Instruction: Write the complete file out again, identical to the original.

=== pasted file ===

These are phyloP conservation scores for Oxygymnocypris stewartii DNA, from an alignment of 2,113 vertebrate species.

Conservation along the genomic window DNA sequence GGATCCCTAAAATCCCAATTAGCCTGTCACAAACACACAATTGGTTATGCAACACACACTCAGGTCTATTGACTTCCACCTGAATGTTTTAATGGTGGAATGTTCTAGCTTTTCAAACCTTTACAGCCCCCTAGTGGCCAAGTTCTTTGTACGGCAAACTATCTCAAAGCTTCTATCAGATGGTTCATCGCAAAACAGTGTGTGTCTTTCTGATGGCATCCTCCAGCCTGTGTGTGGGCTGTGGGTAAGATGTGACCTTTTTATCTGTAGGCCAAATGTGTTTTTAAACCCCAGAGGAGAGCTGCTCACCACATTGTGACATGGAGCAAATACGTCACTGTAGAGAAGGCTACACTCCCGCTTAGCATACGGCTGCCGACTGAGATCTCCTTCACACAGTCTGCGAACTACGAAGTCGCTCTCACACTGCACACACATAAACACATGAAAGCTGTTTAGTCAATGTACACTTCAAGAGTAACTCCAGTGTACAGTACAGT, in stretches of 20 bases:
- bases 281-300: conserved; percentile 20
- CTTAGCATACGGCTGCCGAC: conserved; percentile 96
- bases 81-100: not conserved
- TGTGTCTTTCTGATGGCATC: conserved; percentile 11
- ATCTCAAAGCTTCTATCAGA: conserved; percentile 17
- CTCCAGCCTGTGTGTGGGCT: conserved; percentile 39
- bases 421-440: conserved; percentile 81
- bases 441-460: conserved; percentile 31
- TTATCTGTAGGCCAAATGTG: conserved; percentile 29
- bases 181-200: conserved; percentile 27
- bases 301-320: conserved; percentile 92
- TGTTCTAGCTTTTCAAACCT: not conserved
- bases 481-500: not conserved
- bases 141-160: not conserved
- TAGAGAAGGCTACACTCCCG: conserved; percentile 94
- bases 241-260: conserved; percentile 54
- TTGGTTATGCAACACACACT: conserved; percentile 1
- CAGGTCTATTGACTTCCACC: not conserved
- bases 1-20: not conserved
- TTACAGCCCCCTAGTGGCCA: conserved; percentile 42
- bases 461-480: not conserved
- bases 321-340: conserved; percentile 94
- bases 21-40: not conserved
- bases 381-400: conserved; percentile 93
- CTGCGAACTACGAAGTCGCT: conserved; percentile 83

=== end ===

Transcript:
These are phyloP conservation scores for Oxygymnocypris stewartii DNA, from an alignment of 2,113 vertebrate species.

Conservation along the genomic window DNA sequence GGATCCCTAAAATCCCAATTAGCCTGTCACAAACACACAATTGGTTATGCAACACACACTCAGGTCTATTGACTTCCACCTGAATGTTTTAATGGTGGAATGTTCTAGCTTTTCAAACCTTTACAGCCCCCTAGTGGCCAAGTTCTTTGTACGGCAAACTATCTCAAAGCTTCTATCAGATGGTTCATCGCAAAACAGTGTGTGTCTTTCTGATGGCATCCTCCAGCCTGTGTGTGGGCTGTGGGTAAGATGTGACCTTTTTATCTGTAGGCCAAATGTGTTTTTAAACCCCAGAGGAGAGCTGCTCACCACATTGTGACATGGAGCAAATACGTCACTGTAGAGAAGGCTACACTCCCGCTTAGCATACGGCTGCCGACTGAGATCTCCTTCACACAGTCTGCGAACTACGAAGTCGCTCTCACACTGCACACACATAAACACATGAAAGCTGTTTAGTCAATGTACACTTCAAGAGTAACTCCAGTGTACAGTACAGT, in stretches of 20 bases:
- bases 281-300: conserved; percentile 20
- CTTAGCATACGGCTGCCGAC: conserved; percentile 96
- bases 81-100: not conserved
- TGTGTCTTTCTGATGGCATC: conserved; percentile 11
- ATCTCAAAGCTTCTATCAGA: conserved; percentile 17
- CTCCAGCCTGTGTGTGGGCT: conserved; percentile 39
- bases 421-440: conserved; percentile 81
- bases 441-460: conserved; percentile 31
- TTATCTGTAGGCCAAATGTG: conserved; percentile 29
- bases 181-200: conserved; percentile 27
- bases 301-320: conserved; percentile 92
- TGTTCTAGCTTTTCAAACCT: not conserved
- bases 481-500: not conserved
- bases 141-160: not conserved
- TAGAGAAGGCTACACTCCCG: conserved; percentile 94
- bases 241-260: conserved; percentile 54
- TTGGTTATGCAACACACACT: conserved; percentile 1
- CAGGTCTATTGACTTCCACC: not conserved
- bases 1-20: not conserved
- TTACAGCCCCCTAGTGGCCA: conserved; percentile 42
- bases 461-480: not conserved
- bases 321-340: conserved; percentile 94
- bases 21-40: not conserved
- bases 381-400: conserved; percentile 93
- CTGCGAACTACGAAGTCGCT: conserved; percentile 83